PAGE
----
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Chief Judge

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A Chief Judge or Justice (also known as a Presiding Judge or Justice) is the lead judicial administrative officer within any multijudge court. The Chief Judge works alongside the Clerk of Court in his or her respective court by overseeing the day to day operations of that court.[1][2]

Purpose of a Chief Judge

The job of Chief Judge calls for an individual to see not only that administrative tasks in the court are carried out, but also to address the needs of the public, attorneys, court staff, and fellow judges.

Duties of a Chief Judge-State Courts

At the state level, there is a chief judge in each judicial district at the state level at the lower level courts and at the intermediate appeals courts. Each chief judge is appointed by their respective State Supreme Court.[3] Each state is different on the amount of terms a Chief Judge can serve as the lead judicial administrative officer of their respective court and also on age restrictions a Chief Judge can serve.[3]

At the State Level, Chief Judges tasks includes[3]

  • Ensures that laws, regulations, and court policies are followed
  • Monitor court caseloads
  • Develop and implement court plans both short term and long term.
  • Directly supervise the clerk of court. In some states, local clerks of court are independently elected.
  • Charged by their respective State Supreme Court rules to cooperate with the Director of State Courts.
  • Oversee rule-making of local rules and adaptations of state court rules.
  • Resolve informal disputes
  • Review court budgets and court spending with the Clerk of Court.
  • Oversee space acquisition, alterations, and construction;
  • Ensure court security and emergency preparedness.
  • Directly reporting to local and state government bodies including State Judicial Conference, State Legislature, County Board of Supervisors on the state of the courts.
  • Lobbying to local and state legislatures.
  • Serving as a liaison to the local and state bar associations, schools, the media, and the general public. Also, there is co-operation involved between state and federal government agencies.[4]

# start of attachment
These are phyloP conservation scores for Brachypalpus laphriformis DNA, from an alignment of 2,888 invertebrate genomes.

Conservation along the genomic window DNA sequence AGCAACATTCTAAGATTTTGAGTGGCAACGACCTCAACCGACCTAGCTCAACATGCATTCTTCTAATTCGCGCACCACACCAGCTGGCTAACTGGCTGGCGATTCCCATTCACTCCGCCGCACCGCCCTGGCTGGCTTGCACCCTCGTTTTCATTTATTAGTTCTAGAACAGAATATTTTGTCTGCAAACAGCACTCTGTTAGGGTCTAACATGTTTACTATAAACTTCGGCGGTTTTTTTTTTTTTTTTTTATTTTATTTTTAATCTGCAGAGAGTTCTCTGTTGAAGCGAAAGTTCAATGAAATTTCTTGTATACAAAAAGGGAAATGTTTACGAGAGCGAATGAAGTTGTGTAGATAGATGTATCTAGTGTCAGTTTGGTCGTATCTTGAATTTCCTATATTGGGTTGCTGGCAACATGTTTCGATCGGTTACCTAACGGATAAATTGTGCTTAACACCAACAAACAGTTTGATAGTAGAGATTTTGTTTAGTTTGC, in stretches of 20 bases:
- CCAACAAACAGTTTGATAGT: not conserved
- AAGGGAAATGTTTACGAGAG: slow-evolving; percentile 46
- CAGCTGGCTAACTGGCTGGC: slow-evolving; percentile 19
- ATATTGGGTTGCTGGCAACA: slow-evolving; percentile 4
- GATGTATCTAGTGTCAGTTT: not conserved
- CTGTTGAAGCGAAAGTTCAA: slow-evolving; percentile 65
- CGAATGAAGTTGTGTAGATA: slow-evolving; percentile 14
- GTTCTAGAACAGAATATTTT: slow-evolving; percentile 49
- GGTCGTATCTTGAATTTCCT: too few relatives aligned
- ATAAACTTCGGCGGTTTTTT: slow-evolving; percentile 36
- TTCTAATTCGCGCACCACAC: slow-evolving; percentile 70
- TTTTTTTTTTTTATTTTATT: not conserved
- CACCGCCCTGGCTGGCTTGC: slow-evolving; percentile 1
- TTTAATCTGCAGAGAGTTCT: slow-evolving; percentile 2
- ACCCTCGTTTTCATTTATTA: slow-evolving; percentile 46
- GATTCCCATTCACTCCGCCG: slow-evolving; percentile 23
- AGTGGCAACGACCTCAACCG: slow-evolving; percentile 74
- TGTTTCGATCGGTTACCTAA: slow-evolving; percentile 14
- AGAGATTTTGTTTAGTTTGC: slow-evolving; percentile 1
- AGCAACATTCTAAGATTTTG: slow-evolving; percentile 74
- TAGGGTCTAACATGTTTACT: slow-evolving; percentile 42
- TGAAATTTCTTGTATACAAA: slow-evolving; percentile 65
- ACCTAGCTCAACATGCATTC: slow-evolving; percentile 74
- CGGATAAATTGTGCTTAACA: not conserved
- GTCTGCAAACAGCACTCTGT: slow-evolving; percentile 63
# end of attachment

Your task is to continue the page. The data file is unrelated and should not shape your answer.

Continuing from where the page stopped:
Duties of a Chief Judge-Federal Courts

The following are the duties of a Chief Judge at the federal level.

  • Ensure that laws, regulations, and court policies are followed
  • Monitor court caseloads
  • Develop and implement court plans both short term and long term.
  • Directly supervise the clerk of court.
  • Oversee local rule-making (Local Court Rules are adaptations to Federal Rules)
  • Resolve informal disputes
  • Review court budgets and court spending.
  • Oversee space acquisition, alterations, and construction;
  • Ensure court security and emergency preparedness as now since September 11, 2001 a greater emphasis on security on Federal Courthouses
  • Appoint and serve on court committees;
  • File reports and plans in a timely manner with the circuit judicial council, the AO, and other entities; and
  • Serve as a liaison with outside groups such as the Judicial Conference, the public, the bar associations, state and local courts and governments, agencies, schools and the media. There’s also interaction with the U.S. Marshals Service, the U.S. Attorney’s Office and other federal government agencies.[4]

At the level of the Federal district court, a chief judge supervises chief probation and pretrial services officers, monitors magistrate judges, oversees the use of jurors, and maintains effective relations with the bankruptcy court. Also, the Chief Judge is given exclusive authority to appoint Magistrate judges.[4]

At the Appeals Court level, a Chief Judge presides over any three-judge panel to which he or she is assigned, presides over meetings of the circuit council, supervises the appointment of bankruptcy judges, and authorizes and requests intercircuit and intra–circuit assignments of judges. The Chief Judge also reviews complaints of judicial misconduct and disability, and serves on the Judicial Conference. In much of this work, the chief judge relies on the circuit executive, the clerk of court, and other appellate court staff members to make their job flow smoothly.[4]

Age restriction on Chief Judges-Federal

Chief Judges on the federal courts must be under the age of 64.[4][5]

History of Chief Judge position

These rules for Chief Judges in the federal judiciary have been in effect since October 1, 1982. The office of Chief Judge was created in 1948. Until August 6, 1959, the position was filled in each federal court by the longest-serving judge who had not elected to retire on senior status or declined to serve as Chief Judge. From then until 1982 it was filled by the senior such judge who had not turned 70.[4][5]

Current Federal Chief Judges

See full list at Current federal chief judges.

See also

References